Back to Blog

Wild Corners

  • Sat 2nd Jan, 2021

On a beautiful sunny and still winters day last week I was surveying wading birds on the River Humber when I was distracted by a particularly fine-looking wild corner on the edge of a nearby field. I am always on the lookout for these wonderful places. Birds and other wildlife love them and so do I; this one was perfect. On the field boundary, wrapping around the corner was a large, wide and tall native hedge. It must have been 3 meters wide and the same high with a few young trees reaching for the sky above the hedge. The bushes were dripping with Hawthorn and Dog Rose berries; blood red jewels on the thorns. It was lush!

The Wild Corner © Richard BainesThe Wild Corner © Richard Baines

The base of the hedge drooped and merged seamlessly with tall herbs creating confusion where the field started and the hedge finished. A meter or so into the field the tall herbage was squashed by old tyre tracks which formed small puddles in the bare earth. Beyond the track were a mixture of old grasses, unharvested cereals and wild flowers from the summer, all standing tall across a wide field margin. Six meters into the field, beyond the wonderful tangle of herbage, a commercial crop had been harvested. The old stubble had been left but it hadn’t been sprayed with herbicide so many small pioneer plants such as Groundsel were still growing, flowering and seeding. I could not have designed a better wild corner, it had everything including a lot of birds! I decided to make a detailed record in my notebook of every bird in every niche.

Fieldfare in the hedge feeding on Hawthorn berries © Richard BainesFieldfare in the hedge feeding on Hawthorn berries © Richard Baines

Thrushes were bouncing in and out of the hedge, some feeding on the fruit, others in the field looking for worms. I counted 50 Fieldfare, 12 Blackbirds, six Redwing and four Song Thrush. At the base of the hedge in that wonderful misty interface between the thorns and old flowers were at least eight Dunnocks, six Robins and three Wrens.

Pied Wagtail drinking from puddles in the track © Richard BainesPied Wagtail drinking from puddles in the track © Richard Baines

Further out from the hedge bottom six Pied Wagtails were feeding and drinking from the puddles.

Yellowhammer © Dan LombardYellowhammer © Dan Lombard

Beyond the track in the tall herbs and old barley were 50 Linnets, 22 Yellowhammers, 16 Reed Buntings, 10 Chaffinch and one Brambling. The buntings and finches would occasionally get spooked and joined the thrushes in the hedge creating a mass of songbirds. Out further into the field but only 10 meters from the hedge were a small group of four Skylark. I almost forgot about the two Woodpigeons and a Magpie watching from the young trees above the hedge. I make that a total of 201 birds of 16 species. Back home I measured the hedge and field area on Google Earth; a total of 0.25 Hectares. In any reckoning, that’s a great density of birds for a small area of land.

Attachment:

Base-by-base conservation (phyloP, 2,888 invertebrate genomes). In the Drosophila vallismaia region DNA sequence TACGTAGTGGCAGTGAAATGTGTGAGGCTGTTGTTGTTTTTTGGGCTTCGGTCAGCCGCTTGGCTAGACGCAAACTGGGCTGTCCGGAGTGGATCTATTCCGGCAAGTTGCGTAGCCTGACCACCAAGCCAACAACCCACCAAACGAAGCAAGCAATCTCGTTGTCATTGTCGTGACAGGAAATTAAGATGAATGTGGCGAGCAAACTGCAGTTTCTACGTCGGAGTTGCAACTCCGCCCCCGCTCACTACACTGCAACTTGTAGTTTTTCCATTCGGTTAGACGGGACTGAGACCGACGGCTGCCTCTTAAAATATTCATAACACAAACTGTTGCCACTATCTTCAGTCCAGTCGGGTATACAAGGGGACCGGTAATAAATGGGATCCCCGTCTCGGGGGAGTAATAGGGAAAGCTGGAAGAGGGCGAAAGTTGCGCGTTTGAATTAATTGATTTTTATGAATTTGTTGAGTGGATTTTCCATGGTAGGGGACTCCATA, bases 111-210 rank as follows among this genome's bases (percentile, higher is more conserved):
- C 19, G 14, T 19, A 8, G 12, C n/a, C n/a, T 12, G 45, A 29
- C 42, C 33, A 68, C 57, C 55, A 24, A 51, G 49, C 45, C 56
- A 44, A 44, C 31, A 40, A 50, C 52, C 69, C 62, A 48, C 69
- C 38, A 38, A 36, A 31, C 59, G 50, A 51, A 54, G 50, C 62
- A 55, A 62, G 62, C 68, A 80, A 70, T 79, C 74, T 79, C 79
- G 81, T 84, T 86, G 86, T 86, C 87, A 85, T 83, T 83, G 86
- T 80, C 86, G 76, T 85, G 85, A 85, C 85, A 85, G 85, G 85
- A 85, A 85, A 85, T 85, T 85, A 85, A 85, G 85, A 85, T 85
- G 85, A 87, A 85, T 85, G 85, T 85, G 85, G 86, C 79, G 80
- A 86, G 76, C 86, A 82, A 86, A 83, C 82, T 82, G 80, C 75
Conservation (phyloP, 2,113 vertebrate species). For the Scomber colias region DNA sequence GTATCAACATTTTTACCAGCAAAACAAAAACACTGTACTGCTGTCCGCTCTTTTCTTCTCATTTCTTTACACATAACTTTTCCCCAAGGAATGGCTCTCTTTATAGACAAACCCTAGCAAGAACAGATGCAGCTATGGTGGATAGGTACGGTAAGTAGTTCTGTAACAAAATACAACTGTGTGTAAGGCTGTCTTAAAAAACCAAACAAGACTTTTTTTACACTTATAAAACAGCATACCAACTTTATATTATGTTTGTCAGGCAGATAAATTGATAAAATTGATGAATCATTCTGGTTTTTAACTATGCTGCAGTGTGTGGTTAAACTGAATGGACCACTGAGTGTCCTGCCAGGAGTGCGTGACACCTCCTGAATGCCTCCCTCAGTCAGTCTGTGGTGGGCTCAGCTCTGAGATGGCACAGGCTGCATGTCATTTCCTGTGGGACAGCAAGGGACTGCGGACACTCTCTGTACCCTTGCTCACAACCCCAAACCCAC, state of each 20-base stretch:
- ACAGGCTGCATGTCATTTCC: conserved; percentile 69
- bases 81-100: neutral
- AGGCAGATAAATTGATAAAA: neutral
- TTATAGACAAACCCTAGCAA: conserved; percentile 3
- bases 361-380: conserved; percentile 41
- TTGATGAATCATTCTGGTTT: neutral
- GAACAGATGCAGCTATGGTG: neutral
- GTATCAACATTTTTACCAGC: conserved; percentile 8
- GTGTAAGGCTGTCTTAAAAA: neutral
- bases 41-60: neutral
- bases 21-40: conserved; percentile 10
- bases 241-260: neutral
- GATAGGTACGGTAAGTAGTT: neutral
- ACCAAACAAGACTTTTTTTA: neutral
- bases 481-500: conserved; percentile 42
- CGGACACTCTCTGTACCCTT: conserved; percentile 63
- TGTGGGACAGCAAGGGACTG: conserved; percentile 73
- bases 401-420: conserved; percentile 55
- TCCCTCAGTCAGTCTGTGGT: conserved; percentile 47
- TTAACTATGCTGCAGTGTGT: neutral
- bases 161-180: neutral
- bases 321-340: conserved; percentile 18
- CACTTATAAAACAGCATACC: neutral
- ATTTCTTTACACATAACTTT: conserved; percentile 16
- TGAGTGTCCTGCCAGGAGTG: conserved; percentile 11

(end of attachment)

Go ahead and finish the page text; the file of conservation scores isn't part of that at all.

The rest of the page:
Reed Bunting © Richard BainesReed Bunting © Richard Baines

I could go on and on, enthusing in even greater detail about how valuable this area was for each bird, but that might get a bit too eco-nerdy. Most importantly birds and wildlife love these wild patches of land and with help from farmers everywhere we could save many of our best loved birds from terminal decline. The great news is we can still find places like the one I did in our countryside, they still exist. So, what can we do to help if we aren’t farmers ourselves? It’s very easy. On our wildlife walks, if we see or know a farmer, we need to speak to them and tell them how wonderful their wild corner is for wildlife. In my experience that human contact and enthusiasm can make a big difference. If you love your local wildlife, make a new year resolution to talk to at least one farmer in 2021.  Be positive and enthuse about their ‘wild corners’. You may just be surprised at the difference this can make for these hidden places.

Richard Baines

Yorkshire Coast Nature